So for those who still don’t have a clue why this blog exists, it’s for yours truly to write reviews. But not just any reviews. I’m actually reviewing stuff that interests me (movies, music and whatever else comes to mind). Hell, if I wanted to, I’d do a review about the Project Runway season that just ended, and where Trinidad’s own Anya Ayoung-Chee became the winner! But I’d do that if I gave a crap about the entire series, and if I had time….and I don’t have either. This is the reason why my last review was written about three weeks ago. Lots of shit to do, lots of stuff to see and so little time. Sigh…..
Which brings me to my very first music review. Or should I say mixtape review. For those who’ve been living under a rock for the past decade, and for those who absolutely don’t know jack shit about rap music, a mixtape is a compilation of songs made either by a DJ or a DJ/rapper duo or a rapper or a rap group. They’re not expensive to acquire like ORIGINAL CDs and could be found online for free download. Sometimes, a rapper who has a little too much time on his hands (Lil Wayne, Fabolous, among others) releases a mixtape. But more than likely, a mixtape is made by a DJ who wants to show off his skill or an up-and-coming rapper who just wants the world to hear his voice.
Which brings me to Jonathan Alleyne a.k.a. Mizzter J. Born in Fort Lauderdale, Florida, Jonathan and his family moved to San Fernando, Trinidad, whe he was only 5 years old. At age 8, he started rapping. He pursued information technology at COSTAATT (College of Science, Technology and Applied Arts of Trinidad and Tobago) where, at the same time, he met ….that’s right…. yours truly! Ever since then, we’ve been great friends. We both left COSTAATT with Associate Degrees. But while I pursued film in the University of the West Indies in Trinidad, Jonathan flew back to the U.S. in 2008 to help support his brother, who was pursuing aerospace engineering. At age 21, he joined the U.S. Army. At age 24, his current age, he started his master’s degree in Information Security.
But what does all this have to do with rap music, you ask? Well, I’ll tell you! While in basic army training, Jonathan took part in rap battles. Last year, he made the decision to seriously pursue a career in rap. He started with a mixtape called the “Tabanca Mixtape” and followed that with “Fantasy Island”. “BreadCrumbz” makes it his third mixtape in his career so far, and I was fortunate enough to get a copy of it from Mizzter J himself! YAY ME!
Now keep in mind, folks… this is MY review. This is in no way bashing Mizzter J or any of his affiliates, nor is it my way of telling you NOT to listen to this mixtape. I personally asked him if I could review the mixtape, and he agreed. So please don’t think that this is an attempt to write a bunch of bullshit and call it a review. Besides, I can’t rap to save my own fucking life!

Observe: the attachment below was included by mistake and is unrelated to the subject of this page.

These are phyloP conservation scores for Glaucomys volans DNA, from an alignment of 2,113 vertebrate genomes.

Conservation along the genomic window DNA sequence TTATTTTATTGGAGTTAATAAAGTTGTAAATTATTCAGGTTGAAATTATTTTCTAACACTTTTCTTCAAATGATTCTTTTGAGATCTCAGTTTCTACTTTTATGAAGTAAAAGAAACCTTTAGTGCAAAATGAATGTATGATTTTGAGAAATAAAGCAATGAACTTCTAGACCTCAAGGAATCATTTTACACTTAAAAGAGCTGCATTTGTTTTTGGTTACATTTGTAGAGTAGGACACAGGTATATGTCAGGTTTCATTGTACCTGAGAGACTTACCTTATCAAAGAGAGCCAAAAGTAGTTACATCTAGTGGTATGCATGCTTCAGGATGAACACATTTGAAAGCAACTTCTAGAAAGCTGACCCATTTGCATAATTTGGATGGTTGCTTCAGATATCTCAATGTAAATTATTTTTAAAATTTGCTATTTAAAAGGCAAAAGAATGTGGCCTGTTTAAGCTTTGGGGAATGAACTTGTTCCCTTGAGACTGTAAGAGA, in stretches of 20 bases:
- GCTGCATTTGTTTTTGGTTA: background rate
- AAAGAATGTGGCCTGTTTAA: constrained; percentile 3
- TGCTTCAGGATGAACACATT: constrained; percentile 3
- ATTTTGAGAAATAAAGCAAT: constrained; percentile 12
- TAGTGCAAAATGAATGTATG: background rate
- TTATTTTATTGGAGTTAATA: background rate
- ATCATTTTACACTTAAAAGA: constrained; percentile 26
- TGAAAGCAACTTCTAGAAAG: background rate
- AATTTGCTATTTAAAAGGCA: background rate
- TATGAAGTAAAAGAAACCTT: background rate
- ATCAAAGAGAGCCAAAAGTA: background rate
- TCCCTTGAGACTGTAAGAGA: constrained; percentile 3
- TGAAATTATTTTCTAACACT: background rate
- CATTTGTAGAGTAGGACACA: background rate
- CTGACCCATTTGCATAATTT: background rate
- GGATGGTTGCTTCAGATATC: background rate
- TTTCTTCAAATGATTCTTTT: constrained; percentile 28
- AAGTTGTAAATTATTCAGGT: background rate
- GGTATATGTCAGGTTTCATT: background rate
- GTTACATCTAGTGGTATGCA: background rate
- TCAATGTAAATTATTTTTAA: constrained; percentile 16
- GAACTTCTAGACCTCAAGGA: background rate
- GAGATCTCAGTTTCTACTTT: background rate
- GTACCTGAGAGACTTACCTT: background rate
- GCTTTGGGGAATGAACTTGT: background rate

Anyhoo, on to the review…at last! I’ll try to be as concise as possible.
1. SOMEDAY (ft. David Ray & Lil Scoot)
The mixtape begins, as most albums do, where the lead rapper talks about his road to success. After a few sound bytes from the late great West Coast rapper Tupac Shakur, we are treated to an inspirational R&B chorus from David Ray . After the chorus, Mizzter J comes in strong. The guest rapper, Lil Scoot, delivers a good second verse. Overall, the track served its purpose, but a third verse from Mizzter J wouldn’t have hurt.
2. CALM DOWN
And now, Mizzter J talks about the state of affairs in Trinidad, from unguided youth to crime and vagrancy. For a social commentary track, this song WORKS! If rap ever becomes taken fucking seriously in Trinidad, this is the kind of shit that local rappers should be talking about. Well done!
The title track of the mixtape. By the piano and hard drums on the beat, and Mizzter J’s hard lyricism, you would think that this song was about living the thug life or some generic shit like that. It sounds that serious! But it’s actually about J trying to find his way through the bullshit of life, while keeping in mind where he came from. Hence, breadcrumbs. It’s a metaphor, people! COME ON! Decent track by the way.
4. LYRIC SLAVIN’ (ft. Datboy & POP)
Just when you think this album was going to be entirely depressing, we get a CLUB SONG! Finally! Something happy and fun to listen to! The beat had my head bopping throughout, and the chorus was catchy enough. Also, Mizzter J was nice enough to have his guests rap before him. Now isn’t that considerate?
Mizzter J takes his first stab in the album at an old school beat. The beat of choice is the FUCKING AWESOME “Crooklyn” beat produced by (rapper/producer/member of the greatest rap group that ever existed a.k.a. A Tribe Called Quest) Q-Tip. Lyrically, J slices and dices the shit out of this beat! Here, he spits arguably the best lyrics the album has to offer so far. Or maybe it’s because anyone can sound dope over that beat. Any which way you take it, this was a damn impressive track! Well done!
6. FREEDOM REIGNS
A beef song?! WTF?! J’s target is Soulja Boy, the embodiment of everything that hip hop heads like yours truly hate about hip hop. This song is based on a comment that Soulja said about the U.S. Army, and J, who was in the Army himself, kicks the shit out of him. He uses Lil Wayne’s “I am not a Human Being” beat well enough to get his point across. I love the line “You wanna be Superman….dodge some bullets”. That shit had me laughing!
7. THE VALLEY (Interlude)
I like the use of the Ennio Morricone-inspired beat from Jay-Z’s song “Blueprint 2” for this interlude, but I found myself reminiscing of the days when I foolishly thought that the “Blueprint 2” album was actually the shit – instead of what it really is. The lyrics are aight, but they didn’t stand out to me for some reason. I guess it’s the beat. Ah well, you can’t win them all. On to the next track…